CDC: Americans' antidepressant use skyrocketing

October 19, 2011 1:30:12 PM PDT
Antidepressant use in the U.S. has skyrocketed in the past year with use among Americans of all ages, increasing nearly 400 percent, according to the findings of a study by the Centers for Disease Control and Prevention.

The study also found that 11 percent of Americans ages 12 and older now take antidepressant drugs.

While those statistics may seem high , experts say there are several reasons. One of course is the struggling economy and loss of jobs. But the other reason may be more people are seeking out help.

"Psychological problems in general do not have the stigma they once had," said Dr. Angelos Halaris, a psychiatrist at Loyola University Medical Center. "So people are becoming more comfortable seeking out professional help to talk about depression anxiety, high levels of stress, and of course an assessment and diagnosis done correctly is the first line or first choice of treatment."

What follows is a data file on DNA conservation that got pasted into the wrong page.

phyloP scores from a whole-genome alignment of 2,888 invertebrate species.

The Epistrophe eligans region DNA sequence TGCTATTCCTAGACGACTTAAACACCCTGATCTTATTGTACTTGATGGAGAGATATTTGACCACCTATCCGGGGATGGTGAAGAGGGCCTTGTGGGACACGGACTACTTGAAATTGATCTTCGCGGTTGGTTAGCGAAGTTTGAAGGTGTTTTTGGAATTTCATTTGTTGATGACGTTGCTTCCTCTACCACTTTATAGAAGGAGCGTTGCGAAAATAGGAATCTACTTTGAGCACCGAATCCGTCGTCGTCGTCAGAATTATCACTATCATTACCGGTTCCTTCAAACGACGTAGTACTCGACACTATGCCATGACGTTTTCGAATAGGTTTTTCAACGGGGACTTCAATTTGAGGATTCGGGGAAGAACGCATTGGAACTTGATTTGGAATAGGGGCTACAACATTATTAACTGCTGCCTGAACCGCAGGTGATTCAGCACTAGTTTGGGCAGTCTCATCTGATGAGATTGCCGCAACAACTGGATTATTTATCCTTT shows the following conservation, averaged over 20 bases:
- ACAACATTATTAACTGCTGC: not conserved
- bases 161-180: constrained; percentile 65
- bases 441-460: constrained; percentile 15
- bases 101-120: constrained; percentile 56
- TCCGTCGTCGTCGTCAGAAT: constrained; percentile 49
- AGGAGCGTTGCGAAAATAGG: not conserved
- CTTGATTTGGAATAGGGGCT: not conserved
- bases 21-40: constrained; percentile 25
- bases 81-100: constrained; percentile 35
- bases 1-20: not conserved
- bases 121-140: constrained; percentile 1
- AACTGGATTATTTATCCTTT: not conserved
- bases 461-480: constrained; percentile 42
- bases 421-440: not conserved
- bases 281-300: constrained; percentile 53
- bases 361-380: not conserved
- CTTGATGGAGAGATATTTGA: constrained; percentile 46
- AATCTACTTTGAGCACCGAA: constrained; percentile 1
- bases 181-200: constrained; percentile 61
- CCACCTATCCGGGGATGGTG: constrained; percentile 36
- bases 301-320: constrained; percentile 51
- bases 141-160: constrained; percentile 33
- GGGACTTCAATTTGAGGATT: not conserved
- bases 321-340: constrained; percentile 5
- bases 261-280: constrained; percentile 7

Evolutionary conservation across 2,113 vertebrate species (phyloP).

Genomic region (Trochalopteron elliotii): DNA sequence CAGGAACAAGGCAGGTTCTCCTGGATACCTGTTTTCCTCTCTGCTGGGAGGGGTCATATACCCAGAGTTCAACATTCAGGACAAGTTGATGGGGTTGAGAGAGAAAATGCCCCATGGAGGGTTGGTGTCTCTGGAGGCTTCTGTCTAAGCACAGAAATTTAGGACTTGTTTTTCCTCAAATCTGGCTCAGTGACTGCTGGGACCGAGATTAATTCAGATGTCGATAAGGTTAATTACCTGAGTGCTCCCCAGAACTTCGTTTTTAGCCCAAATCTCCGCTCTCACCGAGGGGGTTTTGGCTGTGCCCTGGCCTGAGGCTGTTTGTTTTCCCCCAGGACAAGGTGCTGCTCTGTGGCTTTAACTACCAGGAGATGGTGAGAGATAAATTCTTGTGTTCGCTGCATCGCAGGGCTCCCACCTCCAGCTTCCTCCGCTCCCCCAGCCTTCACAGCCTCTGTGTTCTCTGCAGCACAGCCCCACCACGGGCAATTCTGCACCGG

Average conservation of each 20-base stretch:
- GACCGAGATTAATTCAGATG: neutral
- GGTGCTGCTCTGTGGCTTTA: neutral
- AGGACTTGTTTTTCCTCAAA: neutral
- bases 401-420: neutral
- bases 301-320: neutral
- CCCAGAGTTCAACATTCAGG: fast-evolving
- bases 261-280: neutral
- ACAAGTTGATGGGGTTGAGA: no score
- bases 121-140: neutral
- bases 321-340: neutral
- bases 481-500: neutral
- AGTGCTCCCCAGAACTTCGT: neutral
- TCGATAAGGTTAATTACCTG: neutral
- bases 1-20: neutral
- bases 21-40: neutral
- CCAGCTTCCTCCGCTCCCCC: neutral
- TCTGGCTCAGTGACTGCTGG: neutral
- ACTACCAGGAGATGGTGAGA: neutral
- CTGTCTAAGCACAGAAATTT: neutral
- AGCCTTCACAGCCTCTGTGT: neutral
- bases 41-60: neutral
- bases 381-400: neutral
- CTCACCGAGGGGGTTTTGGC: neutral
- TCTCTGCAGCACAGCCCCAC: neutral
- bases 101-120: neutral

Dr. Halaris is concerned that the study also found that one0-third of patients taking an antidepressant had not seen a mental health professional in the past year.

Halaris adds, any patient should undergo a full assessment before being put on an antidepressant and should be followed up regularly by a qualified doctor.

If you'd like to read the full CDC report, it is posted on the CDC's website,

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